July 8, 2015
‘NO’ supporters dance a Greek traditional dance in front of the parliament late on July 5, 2015 in Athens after early results showed those who rejected further austerity measures in a crucial bailout referendum were poised to win. Greek voters headed to the polls July 5 to vote in a historic, tightly-fought referendum on whether to accept worsening austerity measures in exchange for more bailout funds, in a gamble that could see the country crash out of the euro. AFP PHOTO / LOUISA GOULIAMAKI
BRUSSELS (AP) — The latest on the Greek financial crisis (all times Brussels local):
A Greek official has conceded that the country’s banks are unlikely to reopen this week despite an earlier pledge to do so.
George Katrougalos, a minister for administrative reform, told a radio station Tuesday in Athens that a decision must be made to reopen the banks, but “that’s probably is not technically possible this week.”
The government announced bank closures and withdrawal restrictions June 28 and extended them through Wednesday.
A cash shortage is looming, however, as Greeks and tourists drain as much cash as they can from ATMs. The European Central Bank refused Monday to increase the amount of credit that Greek banks can draw on.
The White House says President Barack Obama and Greek Prime Minister Alexis Tsipras spoke by phone Tuesday morning.
It’s the first known phone call between the two leaders since the weekend referendum in which Greece rejected creditor proposals that included more austerity measures.
The White House has said it’s in Europe’s interest to reach a resolution that puts Greece on the path toward economic growth and stability.
Dutch Prime Minister Mark Rutte’s message to the Greeks was blunt as he arrived at an emergency eurozone summit in Brussels: We can only help you if you want to be helped.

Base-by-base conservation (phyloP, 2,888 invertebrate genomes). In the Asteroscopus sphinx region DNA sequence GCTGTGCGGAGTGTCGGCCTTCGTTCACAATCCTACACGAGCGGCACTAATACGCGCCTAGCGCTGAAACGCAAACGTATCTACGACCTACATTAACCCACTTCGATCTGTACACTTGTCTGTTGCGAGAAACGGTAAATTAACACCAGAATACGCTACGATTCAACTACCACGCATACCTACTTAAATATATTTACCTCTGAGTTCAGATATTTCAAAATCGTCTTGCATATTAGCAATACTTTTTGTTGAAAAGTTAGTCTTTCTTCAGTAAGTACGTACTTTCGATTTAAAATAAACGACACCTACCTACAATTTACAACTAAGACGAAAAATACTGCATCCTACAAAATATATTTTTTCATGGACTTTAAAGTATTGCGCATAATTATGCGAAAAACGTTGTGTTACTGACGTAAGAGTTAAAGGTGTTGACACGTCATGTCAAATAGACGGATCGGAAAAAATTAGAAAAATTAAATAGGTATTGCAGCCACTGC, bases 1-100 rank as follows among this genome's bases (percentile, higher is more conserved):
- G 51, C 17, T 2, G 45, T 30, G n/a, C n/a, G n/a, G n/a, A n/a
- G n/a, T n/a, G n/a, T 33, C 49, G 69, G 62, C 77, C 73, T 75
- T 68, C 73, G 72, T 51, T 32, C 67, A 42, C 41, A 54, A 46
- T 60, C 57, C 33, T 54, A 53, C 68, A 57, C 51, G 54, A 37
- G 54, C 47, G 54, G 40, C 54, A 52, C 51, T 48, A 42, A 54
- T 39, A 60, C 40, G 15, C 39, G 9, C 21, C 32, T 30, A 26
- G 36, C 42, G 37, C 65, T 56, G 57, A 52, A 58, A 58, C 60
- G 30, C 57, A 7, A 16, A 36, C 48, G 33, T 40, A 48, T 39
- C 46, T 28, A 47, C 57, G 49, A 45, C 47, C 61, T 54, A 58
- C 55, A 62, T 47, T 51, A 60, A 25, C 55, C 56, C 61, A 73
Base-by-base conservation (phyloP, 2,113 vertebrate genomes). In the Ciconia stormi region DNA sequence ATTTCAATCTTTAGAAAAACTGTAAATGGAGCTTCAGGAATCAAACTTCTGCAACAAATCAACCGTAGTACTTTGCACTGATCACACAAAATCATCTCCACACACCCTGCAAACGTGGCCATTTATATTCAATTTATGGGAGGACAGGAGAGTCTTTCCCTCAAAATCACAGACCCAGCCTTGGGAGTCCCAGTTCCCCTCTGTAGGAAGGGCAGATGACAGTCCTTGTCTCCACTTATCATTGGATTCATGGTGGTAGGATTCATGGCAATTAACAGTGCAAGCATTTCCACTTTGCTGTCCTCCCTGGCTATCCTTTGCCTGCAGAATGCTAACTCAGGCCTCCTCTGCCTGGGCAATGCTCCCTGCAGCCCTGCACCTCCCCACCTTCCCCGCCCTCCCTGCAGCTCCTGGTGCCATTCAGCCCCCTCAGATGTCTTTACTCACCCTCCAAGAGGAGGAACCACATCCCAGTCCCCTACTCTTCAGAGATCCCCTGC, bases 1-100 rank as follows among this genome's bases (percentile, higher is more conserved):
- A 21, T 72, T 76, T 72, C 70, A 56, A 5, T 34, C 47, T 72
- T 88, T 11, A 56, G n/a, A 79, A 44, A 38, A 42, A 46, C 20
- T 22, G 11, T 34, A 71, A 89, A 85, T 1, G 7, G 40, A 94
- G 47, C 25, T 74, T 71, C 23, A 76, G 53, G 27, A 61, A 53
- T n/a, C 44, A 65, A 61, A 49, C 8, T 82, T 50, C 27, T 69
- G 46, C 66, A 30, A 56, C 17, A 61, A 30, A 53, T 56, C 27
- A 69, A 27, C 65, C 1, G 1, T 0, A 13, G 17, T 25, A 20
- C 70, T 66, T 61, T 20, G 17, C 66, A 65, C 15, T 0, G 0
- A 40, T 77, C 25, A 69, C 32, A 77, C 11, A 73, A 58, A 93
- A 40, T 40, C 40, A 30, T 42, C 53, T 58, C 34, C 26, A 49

Rutte, a close ally of German Chancellor Angela Merkel, told reporters Tuesday he was “extremely somber about this summit. I’m also somber about the question of whether Greece really wants to come up with proposals, with a solution.”
Rutte refused to say if a Grexit — a Greek exit from using the euro currency — was looming. But he said he was at the summit not only for Greece but also for the euro currency used by 19 of the European Union’s 28 nations.
“I am at the table here today to ensure that the integrity, the cohesion, the underlying principles of the single currency are protected,” he said. “And it is really up to the Greek government to come up with far-reaching proposals. If they don’t do that, then I think it will be over quickly.”
The eurozone’s top official says Greece would make a proposal to tap Europe’s bailout fund, the European Stability Mechanism, as soon as Wednesday.
Following the conclusion of the meeting of the eurozone’s 19 finance ministers, Jeroen Dijsselbloem confirmed that the new Greek finance minister, Euclid Tsakalotos, did not deliver any fresh written proposals for a bailout deal that would help the country avoid falling out of the euro.
Dijsselbloem said he “broadly agreed” that Greece needs more than a short-term financial fix.
“The ministers also broadly agreed that if there is to be another ESM program with support it would have to be a medium term program for reasons of credibility,” he said.
The eurozone, he added, would first have to assess the financial situation in Greece before deciding to start talks on a possible new aid program.